For super successful games like PlayerUnknown’s Battlegrounds, which earned over $1 billion in revenue last year, the 30 percent cut can sting.

Michael Witz, co-founder of Redemption Games in Carlsbad, said Steam’s model is also tough on indie developers who struggle to compete.

“In an ideal world, a developer could build a game and flip a switch that would put that game in the hand of every gamer,” Witz said. “But that’s not what happens. (Companies like Steam) gather the gamers together and own the distribution channels. Then they turn on the toll booth.”

Redemption makes mobile games, so it doesn’t list on the Steam platform. But a 30 percent cut has been adopted by most other game distribution platforms, including Apple and Google.

“If you’re a smaller developer that doesn’t have a huge hit game, that toll is very expensive, and it takes away dollars that could otherwise be put into building a game,” Witz said.

Could Robot Cache really compete with Steam?

Until very recently, Steam has had a monopoly on selling PC games online. The company rakes in high commissions from game makers, reportedly bringing in $4.3 billion in 2017 revenue. They’re a powerhouse that even Jacobson doesn’t expect to touch.

“We know we’re not going to put Steam out of business,” Jacobson said, laughing.

And Witz agrees. Any company playing in the same arena as Steam will have a tough road ahead.

“All the players already have their accounts set up on Steam,” Witz said. “They’ve downloaded the software; they have their game library there, there’s social connections built into it and a strong network effect that helps keep Steam dominant.”

But the market may be big enough to support new players. That hypothesis is gaining some traction in recent months, as another storefront is challenging Steam’s reign. Epic Games, the maker of the blockbuster game Fortnite, announced a new storefront late last year. They’re undercutting Steam’s revenue share, too, taking only 12 percent.

“That’s the biggest chink in the armor that suggests maybe Steam’s dominance could be taken down,” Witz said.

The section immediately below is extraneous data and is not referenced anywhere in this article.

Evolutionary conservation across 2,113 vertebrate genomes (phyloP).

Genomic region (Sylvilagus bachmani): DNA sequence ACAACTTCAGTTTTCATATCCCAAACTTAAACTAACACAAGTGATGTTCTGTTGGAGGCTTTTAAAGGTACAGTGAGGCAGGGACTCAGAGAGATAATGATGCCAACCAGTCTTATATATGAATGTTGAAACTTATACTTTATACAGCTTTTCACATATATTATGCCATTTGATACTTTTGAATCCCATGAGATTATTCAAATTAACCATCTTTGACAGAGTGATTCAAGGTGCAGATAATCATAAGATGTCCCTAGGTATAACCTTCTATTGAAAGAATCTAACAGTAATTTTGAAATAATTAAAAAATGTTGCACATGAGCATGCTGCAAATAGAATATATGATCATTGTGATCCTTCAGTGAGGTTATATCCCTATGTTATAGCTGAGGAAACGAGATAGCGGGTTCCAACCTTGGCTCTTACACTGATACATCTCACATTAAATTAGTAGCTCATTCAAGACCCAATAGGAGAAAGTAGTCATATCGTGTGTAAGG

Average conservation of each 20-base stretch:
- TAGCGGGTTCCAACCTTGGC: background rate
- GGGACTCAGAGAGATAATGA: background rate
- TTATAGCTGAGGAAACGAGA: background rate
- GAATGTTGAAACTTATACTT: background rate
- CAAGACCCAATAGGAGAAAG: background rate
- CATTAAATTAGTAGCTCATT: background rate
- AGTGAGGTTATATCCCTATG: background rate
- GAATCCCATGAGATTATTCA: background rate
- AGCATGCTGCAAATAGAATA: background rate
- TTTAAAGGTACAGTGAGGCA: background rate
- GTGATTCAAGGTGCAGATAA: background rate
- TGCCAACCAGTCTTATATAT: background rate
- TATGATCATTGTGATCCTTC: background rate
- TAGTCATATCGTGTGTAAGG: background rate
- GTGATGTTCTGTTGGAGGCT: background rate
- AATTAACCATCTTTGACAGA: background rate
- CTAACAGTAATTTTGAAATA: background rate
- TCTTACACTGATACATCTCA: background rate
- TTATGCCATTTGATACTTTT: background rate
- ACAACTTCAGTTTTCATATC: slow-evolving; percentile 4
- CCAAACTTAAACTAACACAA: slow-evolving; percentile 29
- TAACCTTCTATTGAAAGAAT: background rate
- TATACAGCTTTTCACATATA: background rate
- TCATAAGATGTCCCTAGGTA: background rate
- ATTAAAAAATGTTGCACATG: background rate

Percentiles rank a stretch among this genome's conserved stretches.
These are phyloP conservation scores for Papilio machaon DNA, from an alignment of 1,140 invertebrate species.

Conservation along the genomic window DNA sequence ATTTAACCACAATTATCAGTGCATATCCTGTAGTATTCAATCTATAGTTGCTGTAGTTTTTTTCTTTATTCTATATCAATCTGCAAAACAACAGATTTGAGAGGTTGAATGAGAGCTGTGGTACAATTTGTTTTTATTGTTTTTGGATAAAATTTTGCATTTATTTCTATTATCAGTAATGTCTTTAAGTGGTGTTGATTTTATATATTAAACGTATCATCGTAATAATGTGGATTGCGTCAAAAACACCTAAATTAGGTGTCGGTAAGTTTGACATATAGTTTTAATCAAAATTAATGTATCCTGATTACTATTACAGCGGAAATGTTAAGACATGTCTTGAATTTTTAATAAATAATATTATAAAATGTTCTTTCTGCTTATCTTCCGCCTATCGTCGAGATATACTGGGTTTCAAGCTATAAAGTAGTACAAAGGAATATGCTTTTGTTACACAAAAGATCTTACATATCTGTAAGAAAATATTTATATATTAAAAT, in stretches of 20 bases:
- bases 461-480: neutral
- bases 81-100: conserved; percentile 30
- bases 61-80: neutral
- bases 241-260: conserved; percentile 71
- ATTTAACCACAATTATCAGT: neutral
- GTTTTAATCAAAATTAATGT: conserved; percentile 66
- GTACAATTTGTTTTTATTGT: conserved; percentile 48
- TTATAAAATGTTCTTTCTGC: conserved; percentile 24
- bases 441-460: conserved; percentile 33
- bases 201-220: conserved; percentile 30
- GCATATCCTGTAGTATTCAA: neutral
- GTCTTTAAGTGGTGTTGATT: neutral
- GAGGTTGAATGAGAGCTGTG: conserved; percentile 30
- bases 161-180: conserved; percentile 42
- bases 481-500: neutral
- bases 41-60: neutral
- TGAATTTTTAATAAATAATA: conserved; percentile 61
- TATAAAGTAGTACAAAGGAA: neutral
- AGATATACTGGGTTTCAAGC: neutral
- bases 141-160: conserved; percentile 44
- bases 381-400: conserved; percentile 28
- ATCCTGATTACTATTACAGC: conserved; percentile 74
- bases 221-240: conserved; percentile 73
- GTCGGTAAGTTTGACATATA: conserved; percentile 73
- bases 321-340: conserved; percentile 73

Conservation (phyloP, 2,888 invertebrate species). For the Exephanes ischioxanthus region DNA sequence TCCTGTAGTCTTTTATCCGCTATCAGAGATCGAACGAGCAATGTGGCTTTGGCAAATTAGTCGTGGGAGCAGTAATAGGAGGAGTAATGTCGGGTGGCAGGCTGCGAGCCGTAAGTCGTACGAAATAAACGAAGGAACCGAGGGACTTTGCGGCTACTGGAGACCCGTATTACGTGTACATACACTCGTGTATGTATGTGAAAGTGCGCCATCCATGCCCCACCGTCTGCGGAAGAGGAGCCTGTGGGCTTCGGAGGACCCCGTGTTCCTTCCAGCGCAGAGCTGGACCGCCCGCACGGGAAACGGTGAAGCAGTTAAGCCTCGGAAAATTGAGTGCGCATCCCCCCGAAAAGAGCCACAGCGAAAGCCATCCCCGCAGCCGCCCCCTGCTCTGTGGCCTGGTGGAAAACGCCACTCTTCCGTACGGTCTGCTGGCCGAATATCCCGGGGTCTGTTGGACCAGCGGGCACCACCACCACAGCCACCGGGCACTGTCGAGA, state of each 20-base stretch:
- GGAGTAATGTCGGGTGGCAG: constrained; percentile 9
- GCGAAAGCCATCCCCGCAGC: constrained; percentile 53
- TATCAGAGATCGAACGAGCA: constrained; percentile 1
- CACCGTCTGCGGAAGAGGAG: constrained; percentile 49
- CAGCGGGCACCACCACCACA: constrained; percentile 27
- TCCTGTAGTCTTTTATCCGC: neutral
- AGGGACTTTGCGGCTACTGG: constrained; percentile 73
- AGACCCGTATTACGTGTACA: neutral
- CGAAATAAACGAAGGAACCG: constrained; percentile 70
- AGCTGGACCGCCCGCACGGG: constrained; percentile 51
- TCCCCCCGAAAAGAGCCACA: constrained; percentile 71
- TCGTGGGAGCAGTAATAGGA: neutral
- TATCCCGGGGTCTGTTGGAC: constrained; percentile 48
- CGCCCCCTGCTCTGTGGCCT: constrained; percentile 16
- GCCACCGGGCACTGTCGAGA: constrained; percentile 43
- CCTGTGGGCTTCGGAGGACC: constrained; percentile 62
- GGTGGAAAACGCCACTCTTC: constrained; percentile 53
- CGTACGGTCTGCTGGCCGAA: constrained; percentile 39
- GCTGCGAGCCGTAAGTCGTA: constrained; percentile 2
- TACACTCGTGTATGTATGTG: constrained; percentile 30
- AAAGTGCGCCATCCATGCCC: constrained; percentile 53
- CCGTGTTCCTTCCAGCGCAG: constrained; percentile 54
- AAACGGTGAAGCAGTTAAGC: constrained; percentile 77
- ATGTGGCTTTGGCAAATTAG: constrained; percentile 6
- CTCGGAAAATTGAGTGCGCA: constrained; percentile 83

What’s next?

Robot Cache, which is offering game publishers 95 percent of their sales revenue, has designed several other ways to make money.

The startup designed a one-click button on their website that allows gamers to open up their computers to cryptocurrency mining in exchange for store credit, which customers can use to purchase games. The concept makes sense, as players often have souped-up computers that can handle crypto mining when not used for gaming. While users have to pay electricity costs to run their machine while mining, the tool can passively earn them enough credit to buy a free game per month. The gamer gets 85 percent of the mining proceeds as credit, while Robot Cache receives the remaining 15 percent to pocket.

Robot Cache is planning a beta launch in the second quarter of this year, which will give a limited group of gamers early access. While Fargo does not lead daily operations, Jacobson said he’s still very involved with the startup as chairman of the board.

The startup raised $11.5 million in a Series A round last April and is currently raising a $20 million B round. The capital will partly be used to line up content deals with developers, hire more staff and find more customers.

Robot Cache currently employs 13 people at its Sorrento Valley headquarters.